Bottom line: Nothing to get excited about.

 

MacJournal

MacJournalMacJournal describes itself as “the world’s most popular journaling application for the Mac”. It also has an iPad companion app, and there is also a WinJournal for – you guessed it – Windows users. Only the Mac version is included in this bundle.

MacJournal is one of the worst marketed applications out there. I got this app in a previous bundle and didn’t use it for a year or so. But then I tried it out one day, and it immediately became a fixed component in my information management and writing workflows. Don’t be fooled by the talk about birthdays, graduations and other great moment of private life you can read about on the MacJournal webpage. This is an app for academics at work (can someone please tell MacJournal?)

I use MacJournal for taking and storing notes (in conferences, meetings), organizing the chaos that happens during writing my dissertation, collecting ideas for posts on academiPad, and sometimes even writing in its distraction free environment (although I nowadays prefer ByWord or iA Writer).

Yes, you could use individual Word or Pages files to organize your writing projects and ideas, but I rather have my notes separate from all the other files that clutter the finder. Plus: you can sync MacJournal with the iPad companion app via WiFi (and hopefully soon via the cloud) to carry all your notes and unfinished chapters with you.

Bottom line: MacJournal is great for organizing your writing projects, and it alone justifies the price of this bundle.

 

Voila

VoilaVoila lets you take screenshots and offers some editing tools. It is like Command + Shift + 4 on steroids: You can capture complete webpages even when they don’t fit on your screen, and taking screenshots of menus is much easier.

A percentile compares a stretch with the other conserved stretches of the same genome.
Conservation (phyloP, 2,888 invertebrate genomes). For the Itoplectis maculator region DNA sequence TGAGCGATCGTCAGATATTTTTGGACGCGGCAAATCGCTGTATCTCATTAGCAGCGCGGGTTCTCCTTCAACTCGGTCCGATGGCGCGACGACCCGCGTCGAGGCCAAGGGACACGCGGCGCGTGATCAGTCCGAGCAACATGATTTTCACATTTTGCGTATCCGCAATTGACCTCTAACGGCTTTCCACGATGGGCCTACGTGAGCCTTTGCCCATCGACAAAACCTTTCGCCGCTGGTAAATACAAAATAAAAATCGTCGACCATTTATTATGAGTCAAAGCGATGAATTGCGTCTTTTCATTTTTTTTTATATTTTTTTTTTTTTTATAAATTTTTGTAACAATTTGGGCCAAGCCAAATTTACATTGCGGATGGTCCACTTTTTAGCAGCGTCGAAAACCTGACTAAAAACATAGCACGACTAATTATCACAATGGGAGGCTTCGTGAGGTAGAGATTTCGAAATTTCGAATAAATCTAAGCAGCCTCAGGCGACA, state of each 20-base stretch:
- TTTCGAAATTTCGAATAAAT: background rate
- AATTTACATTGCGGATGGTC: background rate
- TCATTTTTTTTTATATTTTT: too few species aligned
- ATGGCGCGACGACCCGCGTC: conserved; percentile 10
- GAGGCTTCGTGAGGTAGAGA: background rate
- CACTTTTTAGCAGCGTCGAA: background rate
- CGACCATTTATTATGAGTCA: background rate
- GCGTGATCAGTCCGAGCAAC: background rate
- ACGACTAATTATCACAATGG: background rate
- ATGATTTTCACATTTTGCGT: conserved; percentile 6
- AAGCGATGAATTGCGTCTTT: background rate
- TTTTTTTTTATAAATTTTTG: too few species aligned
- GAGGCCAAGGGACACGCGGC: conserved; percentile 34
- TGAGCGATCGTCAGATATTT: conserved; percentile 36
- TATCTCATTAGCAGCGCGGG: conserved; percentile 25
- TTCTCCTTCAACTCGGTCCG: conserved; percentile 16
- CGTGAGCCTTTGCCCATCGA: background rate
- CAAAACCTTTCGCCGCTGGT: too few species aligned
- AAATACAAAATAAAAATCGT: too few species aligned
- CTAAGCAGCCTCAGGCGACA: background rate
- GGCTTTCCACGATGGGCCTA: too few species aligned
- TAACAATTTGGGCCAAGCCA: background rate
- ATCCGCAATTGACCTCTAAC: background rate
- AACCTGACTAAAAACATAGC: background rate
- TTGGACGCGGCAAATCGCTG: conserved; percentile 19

Unsurprisingly, Voila makes sense if you are taking a lot of screenshots in your work. For example, if your research involves analyzing webpages, Voila would be a quick and elegant way to build your dataset. Beside that, another use of Voila is to create manuals or other documents for guiding someone through a series of steps (that might be useful if you hold an administrative role). Unfortunately, Voila is limited to screenshots and cannot be used for making screen casts.

Bottom line: While this app has some use for research and teaching, in many occasions other apps or built-in OS X functions will work just as fine. The main exceptions in my view are capturing webpages and creating manuals.

 

Is the Productive Macs bundle worth it?

In my opinion, the Productive Macs bundle fits the bill for academics. It is mainly geared around information management apps, and if you haven’t spent time on reflecting on your information workflow yet, this bundle is a good occasion to get into that.

Productive Macs has both a heavyweight version (DEVONthink) and a feel-good version (HoudahSpot) for managing files, so you can try out both system (for several months if you like) until deciding which better fits your working style. The apps for managing your emails (MailTags) and your writing projects (MacJournal) are great additions to round off your information management workflow.

These three to four apps alone make the Productive Macs bundle a great deal. Unless you have already a good info management system in place, this bundle is for you. But hurry, because the bundle expires on Tuesday, June 19, 2012 at 8:00 AM (GMT/UTC time).

This bundle is not for you if you already have a good workflow in place for managing your files and writing projects (why change a winning horse?). For example, I am not buying this bundle because I already own MacJournal and I am happy with my current information management system. If you want to check out the apps I am using (sorry – I don’t have a post for that yet), these are Leap for browsing files and Tags and DefaultFolderX for tagging files on the go. Like HoudahSpot, these three apps allow me to manage information and files using the traditional file system of OS X. The biggest difference is that Leap is a replacement for the Finder, while HoudahSpot is more a replacement of Spotlight.

Do you have a colleague or friend who has just started out with the Mac? Or someone who seems to be in urgent need for an updated information management workflow? If so, please share this article.
Disclaimer: All images by respective developers / companies. The link to the bundle is an affiliate link.